Two years ago, NCPR began an ambitious project called North Country at Work (NC@W). We were trying to reach the many small and often neglected communities scattered across the very rural northern third of New York State. The project puts us in libraries, small historical associations, and museums throughout the Adirondack North Country, scanning photographs that document the community’s work history from the early 1800s to the present and, where possible, recording personal, family, or community stories about that work history.
We collaborate with dozens of libraries, museums, and historical associations who make their collections available to us and who help us connect with community members who may have stories and photos to share. All of this material is collected on a digital platform we built (www.ncpr.org/work) which is easily accessible to the public. The digital archive is designed to encourage curiosity and discovery.
We expanded the project to include a series of three integrated events in each of the towns we work with. First, we do the scanning and audio collection. Then, we return a month or two later with 20-30 enlarged, printed, and mounted photos from the material we collected in that town to create an exhibit. We hold a reception and then leave those photos as part of the local institution’s permanent collection. The third event is a work-related story slam held a month or so after the exhibit. Video and audio recordings of these slams are added to our NC@W website and archive.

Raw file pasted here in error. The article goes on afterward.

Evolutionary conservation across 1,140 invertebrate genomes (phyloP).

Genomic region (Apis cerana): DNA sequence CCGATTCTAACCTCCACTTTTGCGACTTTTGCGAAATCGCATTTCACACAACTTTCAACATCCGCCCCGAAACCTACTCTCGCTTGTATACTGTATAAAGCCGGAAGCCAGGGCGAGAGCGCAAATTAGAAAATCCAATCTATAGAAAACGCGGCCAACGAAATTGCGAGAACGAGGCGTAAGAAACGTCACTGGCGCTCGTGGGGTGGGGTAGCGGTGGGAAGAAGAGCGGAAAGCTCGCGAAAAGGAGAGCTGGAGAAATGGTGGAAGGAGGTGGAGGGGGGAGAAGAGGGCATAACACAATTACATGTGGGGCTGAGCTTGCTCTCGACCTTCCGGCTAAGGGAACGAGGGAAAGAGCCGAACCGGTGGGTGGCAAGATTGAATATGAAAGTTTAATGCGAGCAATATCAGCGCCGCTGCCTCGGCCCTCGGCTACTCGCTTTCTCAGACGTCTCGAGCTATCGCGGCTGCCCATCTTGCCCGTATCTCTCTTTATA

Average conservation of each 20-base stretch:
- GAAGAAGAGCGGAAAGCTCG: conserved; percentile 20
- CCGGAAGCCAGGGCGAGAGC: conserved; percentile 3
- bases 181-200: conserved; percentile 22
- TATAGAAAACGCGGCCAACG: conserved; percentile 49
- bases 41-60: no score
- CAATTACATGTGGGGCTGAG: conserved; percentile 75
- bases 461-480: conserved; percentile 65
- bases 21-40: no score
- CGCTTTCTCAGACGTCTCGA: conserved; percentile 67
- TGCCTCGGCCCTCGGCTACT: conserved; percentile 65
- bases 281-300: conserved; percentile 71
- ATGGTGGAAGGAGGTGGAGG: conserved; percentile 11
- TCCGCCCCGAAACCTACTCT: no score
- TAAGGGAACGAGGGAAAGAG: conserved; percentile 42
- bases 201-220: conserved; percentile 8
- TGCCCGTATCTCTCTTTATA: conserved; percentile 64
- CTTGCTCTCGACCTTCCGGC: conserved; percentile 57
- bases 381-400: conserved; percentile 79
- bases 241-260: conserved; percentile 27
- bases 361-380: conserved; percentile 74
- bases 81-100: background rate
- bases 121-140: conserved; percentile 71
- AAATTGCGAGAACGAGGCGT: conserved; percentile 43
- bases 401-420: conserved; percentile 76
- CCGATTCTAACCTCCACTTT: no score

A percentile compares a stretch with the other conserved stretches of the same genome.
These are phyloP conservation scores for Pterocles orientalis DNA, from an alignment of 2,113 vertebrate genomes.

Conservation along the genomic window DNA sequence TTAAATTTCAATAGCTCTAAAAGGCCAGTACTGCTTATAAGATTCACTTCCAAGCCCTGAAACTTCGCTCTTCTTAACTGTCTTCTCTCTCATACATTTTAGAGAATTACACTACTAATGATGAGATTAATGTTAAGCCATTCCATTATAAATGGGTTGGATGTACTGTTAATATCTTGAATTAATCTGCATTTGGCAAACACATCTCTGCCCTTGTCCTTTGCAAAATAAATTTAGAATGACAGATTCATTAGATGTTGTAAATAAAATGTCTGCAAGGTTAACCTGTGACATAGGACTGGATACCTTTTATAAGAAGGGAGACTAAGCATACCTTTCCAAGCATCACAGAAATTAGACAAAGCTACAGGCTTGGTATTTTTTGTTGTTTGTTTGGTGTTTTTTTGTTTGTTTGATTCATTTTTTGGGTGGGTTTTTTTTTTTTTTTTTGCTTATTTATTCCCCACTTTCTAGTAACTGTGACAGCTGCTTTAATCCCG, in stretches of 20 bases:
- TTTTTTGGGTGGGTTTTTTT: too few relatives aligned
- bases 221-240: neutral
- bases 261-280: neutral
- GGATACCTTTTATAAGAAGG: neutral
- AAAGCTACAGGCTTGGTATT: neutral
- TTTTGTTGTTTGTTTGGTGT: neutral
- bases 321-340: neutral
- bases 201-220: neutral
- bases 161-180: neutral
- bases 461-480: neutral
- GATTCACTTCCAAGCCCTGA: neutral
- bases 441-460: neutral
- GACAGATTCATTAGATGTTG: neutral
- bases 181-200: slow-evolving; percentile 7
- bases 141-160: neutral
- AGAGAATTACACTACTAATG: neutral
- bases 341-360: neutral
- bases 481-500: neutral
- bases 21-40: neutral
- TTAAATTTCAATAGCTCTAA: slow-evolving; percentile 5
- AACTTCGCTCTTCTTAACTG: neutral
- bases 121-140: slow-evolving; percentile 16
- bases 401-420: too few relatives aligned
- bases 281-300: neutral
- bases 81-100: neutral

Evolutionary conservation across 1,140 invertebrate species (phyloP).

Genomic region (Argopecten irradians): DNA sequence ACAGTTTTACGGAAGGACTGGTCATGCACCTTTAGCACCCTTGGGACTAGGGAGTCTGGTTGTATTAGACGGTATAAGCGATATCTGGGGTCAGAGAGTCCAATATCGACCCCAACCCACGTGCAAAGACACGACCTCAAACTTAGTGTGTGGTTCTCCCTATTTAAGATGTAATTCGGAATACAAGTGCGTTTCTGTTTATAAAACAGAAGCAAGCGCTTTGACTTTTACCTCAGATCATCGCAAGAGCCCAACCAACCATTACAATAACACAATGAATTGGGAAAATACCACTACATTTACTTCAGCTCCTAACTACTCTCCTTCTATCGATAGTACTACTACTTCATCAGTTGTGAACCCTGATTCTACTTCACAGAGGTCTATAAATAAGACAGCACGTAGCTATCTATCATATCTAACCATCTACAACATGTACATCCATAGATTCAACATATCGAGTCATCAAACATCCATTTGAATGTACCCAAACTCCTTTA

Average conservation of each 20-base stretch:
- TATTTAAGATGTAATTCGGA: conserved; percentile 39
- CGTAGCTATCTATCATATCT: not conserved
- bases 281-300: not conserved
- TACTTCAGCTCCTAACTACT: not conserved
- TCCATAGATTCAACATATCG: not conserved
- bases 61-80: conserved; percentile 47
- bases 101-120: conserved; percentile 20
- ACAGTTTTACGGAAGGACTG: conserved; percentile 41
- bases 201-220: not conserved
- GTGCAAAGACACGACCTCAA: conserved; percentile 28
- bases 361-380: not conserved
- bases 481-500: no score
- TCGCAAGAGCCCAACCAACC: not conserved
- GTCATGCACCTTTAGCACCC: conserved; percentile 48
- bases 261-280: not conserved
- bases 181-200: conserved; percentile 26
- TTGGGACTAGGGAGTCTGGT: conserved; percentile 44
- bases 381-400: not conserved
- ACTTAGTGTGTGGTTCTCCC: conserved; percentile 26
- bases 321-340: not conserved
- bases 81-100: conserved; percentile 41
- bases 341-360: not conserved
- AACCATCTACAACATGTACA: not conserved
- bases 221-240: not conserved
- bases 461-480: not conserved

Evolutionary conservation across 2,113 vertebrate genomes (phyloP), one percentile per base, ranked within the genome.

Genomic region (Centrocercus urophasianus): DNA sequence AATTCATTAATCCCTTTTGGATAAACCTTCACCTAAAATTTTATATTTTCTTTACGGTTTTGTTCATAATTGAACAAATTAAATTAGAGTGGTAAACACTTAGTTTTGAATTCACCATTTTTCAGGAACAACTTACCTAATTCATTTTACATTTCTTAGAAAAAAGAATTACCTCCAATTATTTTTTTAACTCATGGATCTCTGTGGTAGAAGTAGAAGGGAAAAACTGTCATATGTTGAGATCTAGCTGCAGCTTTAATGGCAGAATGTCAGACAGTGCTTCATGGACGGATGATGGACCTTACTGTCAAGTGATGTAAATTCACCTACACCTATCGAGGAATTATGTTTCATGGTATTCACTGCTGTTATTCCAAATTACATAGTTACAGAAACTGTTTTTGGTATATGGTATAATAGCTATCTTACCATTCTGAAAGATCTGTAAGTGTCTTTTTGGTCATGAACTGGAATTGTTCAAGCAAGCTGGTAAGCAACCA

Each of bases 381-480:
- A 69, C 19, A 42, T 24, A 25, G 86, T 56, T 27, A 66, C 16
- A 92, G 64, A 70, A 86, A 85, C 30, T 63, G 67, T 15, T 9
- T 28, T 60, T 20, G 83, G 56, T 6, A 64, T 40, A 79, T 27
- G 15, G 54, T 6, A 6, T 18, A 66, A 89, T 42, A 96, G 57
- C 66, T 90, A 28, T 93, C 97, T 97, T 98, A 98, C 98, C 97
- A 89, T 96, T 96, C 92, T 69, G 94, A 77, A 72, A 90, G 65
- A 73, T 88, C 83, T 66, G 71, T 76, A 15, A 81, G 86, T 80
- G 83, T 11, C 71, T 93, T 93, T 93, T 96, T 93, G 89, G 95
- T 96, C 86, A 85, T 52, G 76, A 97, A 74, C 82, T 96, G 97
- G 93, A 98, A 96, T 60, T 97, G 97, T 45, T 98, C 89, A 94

NC@W extends the audience of NCPR by putting project staff on the ground in communities and locations often overlooked by our news department or development staff, and attracts participation from people who may not have ever listened to North Country Public Radio. Everyone can participate. Everyone has a work story of their own, or from their family or community.
The project generates content for every platform. We create a weekly story for our broadcast news magazine, build out stories for our website and social media, are in the early stages of creating a weekly podcast, and are continuing to add to our NC@W public archive. In addition, our stories are now being picked up by local publications, both print and digital.